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Publication# Weakly regular subdivisions

Abstract

It is shown that 2-dimensional subdivisions can be made regular by moving their vertices within parallel 1-dimensional spaces. As a consequence, any 2-dimensional subdivision is projected from the boundary complex of a 4-polytope.

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Related publications (34)

Related concepts (32)

4-polytope

In geometry, a 4-polytope (sometimes also called a polychoron, polycell, or polyhedroid) is a four-dimensional polytope. It is a connected and closed figure, composed of lower-dimensional polytopal elements: vertices, edges, faces (polygons), and cells (polyhedra). Each face is shared by exactly two cells. The 4-polytopes were discovered by the Swiss mathematician Ludwig Schläfli before 1853. The two-dimensional analogue of a 4-polytope is a polygon, and the three-dimensional analogue is a polyhedron.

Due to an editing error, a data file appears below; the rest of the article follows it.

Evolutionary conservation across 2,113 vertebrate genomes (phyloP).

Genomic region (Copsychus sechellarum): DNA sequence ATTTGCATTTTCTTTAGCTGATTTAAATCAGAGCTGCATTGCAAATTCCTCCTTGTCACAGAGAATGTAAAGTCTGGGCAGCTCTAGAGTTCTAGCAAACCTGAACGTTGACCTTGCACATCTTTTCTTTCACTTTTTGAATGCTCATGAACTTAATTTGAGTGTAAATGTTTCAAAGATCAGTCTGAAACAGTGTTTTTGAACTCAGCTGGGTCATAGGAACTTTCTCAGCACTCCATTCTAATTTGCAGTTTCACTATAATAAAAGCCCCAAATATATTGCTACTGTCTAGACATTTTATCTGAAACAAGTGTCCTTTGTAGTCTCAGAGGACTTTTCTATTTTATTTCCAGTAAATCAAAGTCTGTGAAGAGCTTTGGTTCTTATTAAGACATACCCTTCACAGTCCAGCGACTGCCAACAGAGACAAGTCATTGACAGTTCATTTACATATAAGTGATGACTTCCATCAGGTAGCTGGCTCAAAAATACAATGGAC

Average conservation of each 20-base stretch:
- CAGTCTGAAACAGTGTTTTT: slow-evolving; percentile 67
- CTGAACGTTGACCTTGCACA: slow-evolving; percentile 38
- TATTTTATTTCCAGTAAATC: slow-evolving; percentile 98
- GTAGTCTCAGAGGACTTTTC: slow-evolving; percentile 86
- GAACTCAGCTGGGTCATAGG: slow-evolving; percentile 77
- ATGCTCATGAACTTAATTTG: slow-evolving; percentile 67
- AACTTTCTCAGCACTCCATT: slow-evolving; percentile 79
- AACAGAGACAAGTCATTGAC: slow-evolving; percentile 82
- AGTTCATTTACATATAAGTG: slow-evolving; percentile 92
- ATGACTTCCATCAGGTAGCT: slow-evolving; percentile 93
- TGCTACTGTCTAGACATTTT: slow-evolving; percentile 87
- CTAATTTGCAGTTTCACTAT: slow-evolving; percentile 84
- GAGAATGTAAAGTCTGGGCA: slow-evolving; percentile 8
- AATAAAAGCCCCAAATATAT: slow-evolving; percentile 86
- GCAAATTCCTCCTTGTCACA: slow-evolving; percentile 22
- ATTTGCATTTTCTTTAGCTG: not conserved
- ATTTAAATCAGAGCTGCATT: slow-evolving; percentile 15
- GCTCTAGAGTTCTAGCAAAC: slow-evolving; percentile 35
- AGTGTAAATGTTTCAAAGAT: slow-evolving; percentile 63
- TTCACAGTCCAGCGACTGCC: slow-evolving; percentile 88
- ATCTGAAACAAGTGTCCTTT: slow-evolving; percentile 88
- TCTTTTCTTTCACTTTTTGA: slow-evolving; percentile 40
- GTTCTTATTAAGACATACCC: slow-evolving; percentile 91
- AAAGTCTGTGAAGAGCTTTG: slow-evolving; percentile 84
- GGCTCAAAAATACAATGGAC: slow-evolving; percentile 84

Regular 4-polytope

In mathematics, a regular 4-polytope is a regular four-dimensional polytope. They are the four-dimensional analogues of the regular polyhedra in three dimensions and the regular polygons in two dimensions. There are six convex and ten star regular 4-polytopes, giving a total of sixteen. The convex regular 4-polytopes were first described by the Swiss mathematician Ludwig Schläfli in the mid-19th century. He discovered that there are precisely six such figures.

Uniform 4-polytope

In geometry, a uniform 4-polytope (or uniform polychoron) is a 4-dimensional polytope which is vertex-transitive and whose cells are uniform polyhedra, and faces are regular polygons. There are 47 non-prismatic convex uniform 4-polytopes. There are two infinite sets of convex prismatic forms, along with 17 cases arising as prisms of the convex uniform polyhedra. There are also an unknown number of non-convex star forms.

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